Listen, dear readers, I want to discuss the records that exist only in my mind. You know, the ones that would be perfect if you added one key component, or the ones that could never exist no matter what, but they should. Like if you poured glue all over the shitty Zeppelin record and then played it at 45 speed while the glue dried. Or if Alice Cooper scatted over Coltrane’s Ascension.
These, then, are those records.
While numbered, this order is contextual only—it can be rearranged by whim.
1. The King’s Singers cover Jimi Hendrix’s Are You Experienced—instrumental tracks only.
The King’s Singers were a bunch of dorky Oxford graduates (or maybe they were Cambridge dweebs). Anyway, what they did was make really stilted a cappella arrangements of popular and traditional songs, and then they sung ‘em and recorded ‘em and sold ‘em to the masses. But what masses were buying these slabs of stridently stiff upper lip ridiculousness? That’s my point exactly. One of those masses was my dad, and he had a rule in his car, he’d let me play a cassette, and then he could. So for every daringly hip selection I made—Funkadelic lasted four minutes into Maggot Brain—he had a rather dreary classical piece, usually Mozart, usually played by some orchestra over there in Bavaria. But every now and then a glimmer would appear in his eye, and he’d slip in something goofy. And goofy doesn’t do justice to the King’s Singers. So, I always thought that Hendrix would have done better shutting the fuck up and showing off his guitar more and more. But wouldn’t the King’s singers have been better singing Hendrixian guitars in their black robes and their number 2 men’s haircuts? Yes. Press PLAY to continue.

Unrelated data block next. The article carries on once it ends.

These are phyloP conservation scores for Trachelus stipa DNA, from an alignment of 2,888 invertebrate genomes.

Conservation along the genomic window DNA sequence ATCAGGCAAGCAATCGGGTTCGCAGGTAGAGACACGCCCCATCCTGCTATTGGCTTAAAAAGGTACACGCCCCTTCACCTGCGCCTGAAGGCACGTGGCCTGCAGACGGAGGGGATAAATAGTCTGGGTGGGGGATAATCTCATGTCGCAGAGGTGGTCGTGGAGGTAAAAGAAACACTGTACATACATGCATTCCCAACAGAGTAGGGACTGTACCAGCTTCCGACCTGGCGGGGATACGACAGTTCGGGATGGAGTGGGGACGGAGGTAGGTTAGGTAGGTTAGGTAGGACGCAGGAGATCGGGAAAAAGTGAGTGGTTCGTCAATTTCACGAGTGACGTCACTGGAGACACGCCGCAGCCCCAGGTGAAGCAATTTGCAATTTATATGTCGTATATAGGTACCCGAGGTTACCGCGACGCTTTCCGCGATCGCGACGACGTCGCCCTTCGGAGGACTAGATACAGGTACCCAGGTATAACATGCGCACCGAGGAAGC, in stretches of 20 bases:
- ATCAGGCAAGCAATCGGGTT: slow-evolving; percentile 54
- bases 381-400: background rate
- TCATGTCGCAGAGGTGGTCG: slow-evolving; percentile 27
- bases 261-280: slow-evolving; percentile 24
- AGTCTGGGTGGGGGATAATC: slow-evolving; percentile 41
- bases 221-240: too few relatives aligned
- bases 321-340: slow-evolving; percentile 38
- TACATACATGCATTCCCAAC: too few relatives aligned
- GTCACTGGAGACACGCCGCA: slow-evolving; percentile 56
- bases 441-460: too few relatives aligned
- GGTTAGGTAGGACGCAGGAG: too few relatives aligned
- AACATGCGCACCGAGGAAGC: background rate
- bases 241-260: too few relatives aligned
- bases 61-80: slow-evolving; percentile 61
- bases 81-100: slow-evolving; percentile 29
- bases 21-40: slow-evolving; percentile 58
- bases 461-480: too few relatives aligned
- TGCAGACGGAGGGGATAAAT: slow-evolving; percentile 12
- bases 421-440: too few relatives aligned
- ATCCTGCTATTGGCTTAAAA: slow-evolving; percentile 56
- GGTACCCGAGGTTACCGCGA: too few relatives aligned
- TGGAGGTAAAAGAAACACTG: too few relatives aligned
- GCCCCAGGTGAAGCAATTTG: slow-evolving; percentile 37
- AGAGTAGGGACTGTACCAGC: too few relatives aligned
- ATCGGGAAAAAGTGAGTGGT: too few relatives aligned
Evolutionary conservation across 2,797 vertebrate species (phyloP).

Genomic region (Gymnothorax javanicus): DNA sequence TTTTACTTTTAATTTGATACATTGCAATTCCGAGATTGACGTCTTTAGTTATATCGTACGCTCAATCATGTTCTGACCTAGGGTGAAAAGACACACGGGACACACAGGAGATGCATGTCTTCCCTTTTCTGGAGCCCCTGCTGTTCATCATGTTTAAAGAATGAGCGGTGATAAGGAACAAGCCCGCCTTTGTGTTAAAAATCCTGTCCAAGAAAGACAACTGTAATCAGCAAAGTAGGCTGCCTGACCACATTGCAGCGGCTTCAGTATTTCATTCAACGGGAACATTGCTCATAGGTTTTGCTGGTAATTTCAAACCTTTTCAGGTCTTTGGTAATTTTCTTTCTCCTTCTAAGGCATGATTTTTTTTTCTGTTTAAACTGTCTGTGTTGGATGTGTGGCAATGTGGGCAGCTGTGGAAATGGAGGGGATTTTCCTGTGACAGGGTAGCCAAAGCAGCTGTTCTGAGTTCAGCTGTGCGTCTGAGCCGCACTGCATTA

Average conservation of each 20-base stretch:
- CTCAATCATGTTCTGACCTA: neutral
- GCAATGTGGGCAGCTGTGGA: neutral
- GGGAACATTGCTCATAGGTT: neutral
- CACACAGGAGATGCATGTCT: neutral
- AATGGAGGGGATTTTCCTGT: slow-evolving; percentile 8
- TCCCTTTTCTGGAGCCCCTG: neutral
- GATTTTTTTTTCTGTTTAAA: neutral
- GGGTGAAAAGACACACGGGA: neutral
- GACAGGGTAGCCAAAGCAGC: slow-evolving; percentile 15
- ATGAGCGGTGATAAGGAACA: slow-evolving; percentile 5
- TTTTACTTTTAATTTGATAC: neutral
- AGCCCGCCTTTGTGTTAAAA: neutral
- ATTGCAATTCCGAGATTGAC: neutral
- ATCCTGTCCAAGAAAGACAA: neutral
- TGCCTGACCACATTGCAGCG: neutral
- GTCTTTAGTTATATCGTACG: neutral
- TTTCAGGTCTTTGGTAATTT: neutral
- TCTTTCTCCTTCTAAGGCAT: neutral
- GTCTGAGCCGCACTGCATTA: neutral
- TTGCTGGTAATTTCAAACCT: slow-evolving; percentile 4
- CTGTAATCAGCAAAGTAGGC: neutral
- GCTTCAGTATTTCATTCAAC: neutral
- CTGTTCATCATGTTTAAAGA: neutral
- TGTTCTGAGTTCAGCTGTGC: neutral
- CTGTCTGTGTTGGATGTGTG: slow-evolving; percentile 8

2. Melvins’ Eggnog, extended play, featuring Ornette Coleman.
Yeah, Lorax, the bass player on this record, is fucking Shirley Temple’s daughter. So there’s that. Plus the lumbering pace of each sludge-filled selection lends itself to medicine cabinet lovers of the world. In fact, that might have been the alternate title—Medicine Cabinet devotees of the world unite! Slide in a dose of Ornette skronk every few moments, play it backwards, forwards, sideways, down, and you’ve got the best mash-up masterpiece of all time.
3. Miles Davis’ Kind Of Blue with a chorus of cats screeching.
Fuck Miles Davis. I’m tired of that tinny ass goddamn trumpet. So add some cats, and man—you’ve got a whole roomful of Miles Davis skinning the fuzz off your eardrums.
4. Nina Simone and Screaming Jay Hawkins arguing while Hawkins’ version of “I Put a Spell on You” plays in the background.
Hawkins apparently keeps poking Simone in the chest because you hear her say, get your bony ass finger off of my tit, sonny. And then Hawkins starts trying to harmonize with the record, but he can’t because he’s high on glue and waffles.
5. Whichever Black Sabbath record you like best, with Hope Sandoval singing.
Yeah, metalheads are really annoying sometimes. But I’ve always loved Sabbath, especially because Ozzy sings/screams alright now in, like, every song, even on the records he’s not on! But imagine a doped-up LA chanteuse doing that, why don’t ya? Bliss.
6. Jay-Z and Sarah Jessica Parker duet on “Hard Knock Life.”
Carrie-what’s-her-name started out on Broadway, playing Annie, singing “Hard Knock Life” a fuckload. And it was right around the same time Jay-Z might have been running rocks in Bed-Stuy. So, you can see, getting these two together in my head was hardly much of a leap. I love show tunes. Guess what? So does Jay-Z!
7. Aretha Franklin, “Amazing Grace”—with Nigel Tufnel.
It could be any gospel recording, maybe even Mahalia, but since there is a book about this particular slab of divinity I think it’ll do. And Tufnel, of Spinal Tap fame, is about as devotional to music as any might-be chapeau salesman could be. So this is another no-brainer, as the vocals soar heavenly, Tufnel’s metallic arpeggios can only aid their rise. Celestial!
That’s it for now. Feel free to add your own slabs du kick ass. Why can’t these things happen today? Ask Brian Burton, aka Danger Mouse. The bass line from “Mountain Song” mashed up with Bob Goulet is way more revelatory than the Grey Rekkid. Kick out the Dextromethorphan!